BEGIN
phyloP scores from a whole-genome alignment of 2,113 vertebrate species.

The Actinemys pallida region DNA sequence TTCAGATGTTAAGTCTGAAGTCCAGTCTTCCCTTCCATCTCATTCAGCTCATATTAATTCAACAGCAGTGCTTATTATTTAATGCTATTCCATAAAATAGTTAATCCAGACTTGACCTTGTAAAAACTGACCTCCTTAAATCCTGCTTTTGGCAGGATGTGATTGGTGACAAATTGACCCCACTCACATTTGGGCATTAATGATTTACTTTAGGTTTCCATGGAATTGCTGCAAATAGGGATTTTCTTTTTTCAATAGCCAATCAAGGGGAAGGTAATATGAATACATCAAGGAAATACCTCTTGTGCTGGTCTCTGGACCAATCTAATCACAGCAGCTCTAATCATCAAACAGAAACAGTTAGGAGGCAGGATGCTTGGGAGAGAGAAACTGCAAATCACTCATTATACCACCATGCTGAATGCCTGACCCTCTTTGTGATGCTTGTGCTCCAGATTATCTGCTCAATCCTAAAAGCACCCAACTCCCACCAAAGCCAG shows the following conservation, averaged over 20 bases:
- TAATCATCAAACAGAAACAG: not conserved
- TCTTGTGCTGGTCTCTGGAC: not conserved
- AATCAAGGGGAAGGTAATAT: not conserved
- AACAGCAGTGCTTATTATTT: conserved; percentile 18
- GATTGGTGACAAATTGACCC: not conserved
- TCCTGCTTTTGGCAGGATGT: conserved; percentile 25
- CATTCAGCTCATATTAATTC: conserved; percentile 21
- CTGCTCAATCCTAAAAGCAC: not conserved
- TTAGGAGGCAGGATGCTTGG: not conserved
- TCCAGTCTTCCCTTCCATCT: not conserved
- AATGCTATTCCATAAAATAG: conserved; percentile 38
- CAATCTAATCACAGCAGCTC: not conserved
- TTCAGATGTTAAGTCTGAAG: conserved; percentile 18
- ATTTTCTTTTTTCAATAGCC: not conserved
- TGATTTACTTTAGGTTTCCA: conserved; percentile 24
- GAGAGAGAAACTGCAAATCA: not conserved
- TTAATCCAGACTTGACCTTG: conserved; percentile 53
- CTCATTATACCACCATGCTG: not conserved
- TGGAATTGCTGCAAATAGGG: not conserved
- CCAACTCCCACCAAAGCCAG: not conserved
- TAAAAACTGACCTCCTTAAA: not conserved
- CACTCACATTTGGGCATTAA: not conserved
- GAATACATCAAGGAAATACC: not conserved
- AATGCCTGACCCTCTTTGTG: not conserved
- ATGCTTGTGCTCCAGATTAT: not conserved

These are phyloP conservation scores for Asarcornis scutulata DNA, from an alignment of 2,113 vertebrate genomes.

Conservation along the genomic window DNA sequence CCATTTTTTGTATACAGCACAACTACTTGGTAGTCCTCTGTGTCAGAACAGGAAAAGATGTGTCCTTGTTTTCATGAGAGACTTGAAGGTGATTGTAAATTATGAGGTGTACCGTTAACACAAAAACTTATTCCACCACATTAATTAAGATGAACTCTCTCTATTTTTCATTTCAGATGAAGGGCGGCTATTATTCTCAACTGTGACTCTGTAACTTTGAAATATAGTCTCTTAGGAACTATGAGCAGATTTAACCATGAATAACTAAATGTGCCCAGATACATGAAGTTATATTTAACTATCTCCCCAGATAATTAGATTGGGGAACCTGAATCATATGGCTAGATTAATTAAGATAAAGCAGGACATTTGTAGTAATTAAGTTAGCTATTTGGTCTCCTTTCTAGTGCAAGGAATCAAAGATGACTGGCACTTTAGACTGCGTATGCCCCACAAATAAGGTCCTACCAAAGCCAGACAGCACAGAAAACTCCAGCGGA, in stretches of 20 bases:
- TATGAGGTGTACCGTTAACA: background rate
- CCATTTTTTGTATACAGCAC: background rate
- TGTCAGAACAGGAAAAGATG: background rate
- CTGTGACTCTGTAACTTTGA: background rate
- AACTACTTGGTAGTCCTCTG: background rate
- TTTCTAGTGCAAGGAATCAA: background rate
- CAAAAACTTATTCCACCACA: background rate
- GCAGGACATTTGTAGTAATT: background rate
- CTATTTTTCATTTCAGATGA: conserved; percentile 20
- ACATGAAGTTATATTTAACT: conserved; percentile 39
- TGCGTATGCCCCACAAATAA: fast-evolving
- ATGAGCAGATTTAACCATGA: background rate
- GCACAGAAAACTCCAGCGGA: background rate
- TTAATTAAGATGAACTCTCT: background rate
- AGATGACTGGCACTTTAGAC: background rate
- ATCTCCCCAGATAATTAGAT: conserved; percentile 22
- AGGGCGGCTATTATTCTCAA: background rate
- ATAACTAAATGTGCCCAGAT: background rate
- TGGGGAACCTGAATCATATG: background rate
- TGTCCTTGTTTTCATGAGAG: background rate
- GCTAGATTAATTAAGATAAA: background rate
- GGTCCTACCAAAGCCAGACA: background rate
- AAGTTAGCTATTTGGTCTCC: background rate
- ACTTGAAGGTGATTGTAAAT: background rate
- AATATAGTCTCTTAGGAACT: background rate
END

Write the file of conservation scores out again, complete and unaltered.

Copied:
phyloP scores from a whole-genome alignment of 2,113 vertebrate species.

The Actinemys pallida region DNA sequence TTCAGATGTTAAGTCTGAAGTCCAGTCTTCCCTTCCATCTCATTCAGCTCATATTAATTCAACAGCAGTGCTTATTATTTAATGCTATTCCATAAAATAGTTAATCCAGACTTGACCTTGTAAAAACTGACCTCCTTAAATCCTGCTTTTGGCAGGATGTGATTGGTGACAAATTGACCCCACTCACATTTGGGCATTAATGATTTACTTTAGGTTTCCATGGAATTGCTGCAAATAGGGATTTTCTTTTTTCAATAGCCAATCAAGGGGAAGGTAATATGAATACATCAAGGAAATACCTCTTGTGCTGGTCTCTGGACCAATCTAATCACAGCAGCTCTAATCATCAAACAGAAACAGTTAGGAGGCAGGATGCTTGGGAGAGAGAAACTGCAAATCACTCATTATACCACCATGCTGAATGCCTGACCCTCTTTGTGATGCTTGTGCTCCAGATTATCTGCTCAATCCTAAAAGCACCCAACTCCCACCAAAGCCAG shows the following conservation, averaged over 20 bases:
- TAATCATCAAACAGAAACAG: not conserved
- TCTTGTGCTGGTCTCTGGAC: not conserved
- AATCAAGGGGAAGGTAATAT: not conserved
- AACAGCAGTGCTTATTATTT: conserved; percentile 18
- GATTGGTGACAAATTGACCC: not conserved
- TCCTGCTTTTGGCAGGATGT: conserved; percentile 25
- CATTCAGCTCATATTAATTC: conserved; percentile 21
- CTGCTCAATCCTAAAAGCAC: not conserved
- TTAGGAGGCAGGATGCTTGG: not conserved
- TCCAGTCTTCCCTTCCATCT: not conserved
- AATGCTATTCCATAAAATAG: conserved; percentile 38
- CAATCTAATCACAGCAGCTC: not conserved
- TTCAGATGTTAAGTCTGAAG: conserved; percentile 18
- ATTTTCTTTTTTCAATAGCC: not conserved
- TGATTTACTTTAGGTTTCCA: conserved; percentile 24
- GAGAGAGAAACTGCAAATCA: not conserved
- TTAATCCAGACTTGACCTTG: conserved; percentile 53
- CTCATTATACCACCATGCTG: not conserved
- TGGAATTGCTGCAAATAGGG: not conserved
- CCAACTCCCACCAAAGCCAG: not conserved
- TAAAAACTGACCTCCTTAAA: not conserved
- CACTCACATTTGGGCATTAA: not conserved
- GAATACATCAAGGAAATACC: not conserved
- AATGCCTGACCCTCTTTGTG: not conserved
- ATGCTTGTGCTCCAGATTAT: not conserved

These are phyloP conservation scores for Asarcornis scutulata DNA, from an alignment of 2,113 vertebrate genomes.

Conservation along the genomic window DNA sequence CCATTTTTTGTATACAGCACAACTACTTGGTAGTCCTCTGTGTCAGAACAGGAAAAGATGTGTCCTTGTTTTCATGAGAGACTTGAAGGTGATTGTAAATTATGAGGTGTACCGTTAACACAAAAACTTATTCCACCACATTAATTAAGATGAACTCTCTCTATTTTTCATTTCAGATGAAGGGCGGCTATTATTCTCAACTGTGACTCTGTAACTTTGAAATATAGTCTCTTAGGAACTATGAGCAGATTTAACCATGAATAACTAAATGTGCCCAGATACATGAAGTTATATTTAACTATCTCCCCAGATAATTAGATTGGGGAACCTGAATCATATGGCTAGATTAATTAAGATAAAGCAGGACATTTGTAGTAATTAAGTTAGCTATTTGGTCTCCTTTCTAGTGCAAGGAATCAAAGATGACTGGCACTTTAGACTGCGTATGCCCCACAAATAAGGTCCTACCAAAGCCAGACAGCACAGAAAACTCCAGCGGA, in stretches of 20 bases:
- TATGAGGTGTACCGTTAACA: background rate
- CCATTTTTTGTATACAGCAC: background rate
- TGTCAGAACAGGAAAAGATG: background rate
- CTGTGACTCTGTAACTTTGA: background rate
- AACTACTTGGTAGTCCTCTG: background rate
- TTTCTAGTGCAAGGAATCAA: background rate
- CAAAAACTTATTCCACCACA: background rate
- GCAGGACATTTGTAGTAATT: background rate
- CTATTTTTCATTTCAGATGA: conserved; percentile 20
- ACATGAAGTTATATTTAACT: conserved; percentile 39
- TGCGTATGCCCCACAAATAA: fast-evolving
- ATGAGCAGATTTAACCATGA: background rate
- GCACAGAAAACTCCAGCGGA: background rate
- TTAATTAAGATGAACTCTCT: background rate
- AGATGACTGGCACTTTAGAC: background rate
- ATCTCCCCAGATAATTAGAT: conserved; percentile 22
- AGGGCGGCTATTATTCTCAA: background rate
- ATAACTAAATGTGCCCAGAT: background rate
- TGGGGAACCTGAATCATATG: background rate
- TGTCCTTGTTTTCATGAGAG: background rate
- GCTAGATTAATTAAGATAAA: background rate
- GGTCCTACCAAAGCCAGACA: background rate
- AAGTTAGCTATTTGGTCTCC: background rate
- ACTTGAAGGTGATTGTAAAT: background rate
- AATATAGTCTCTTAGGAACT: background rate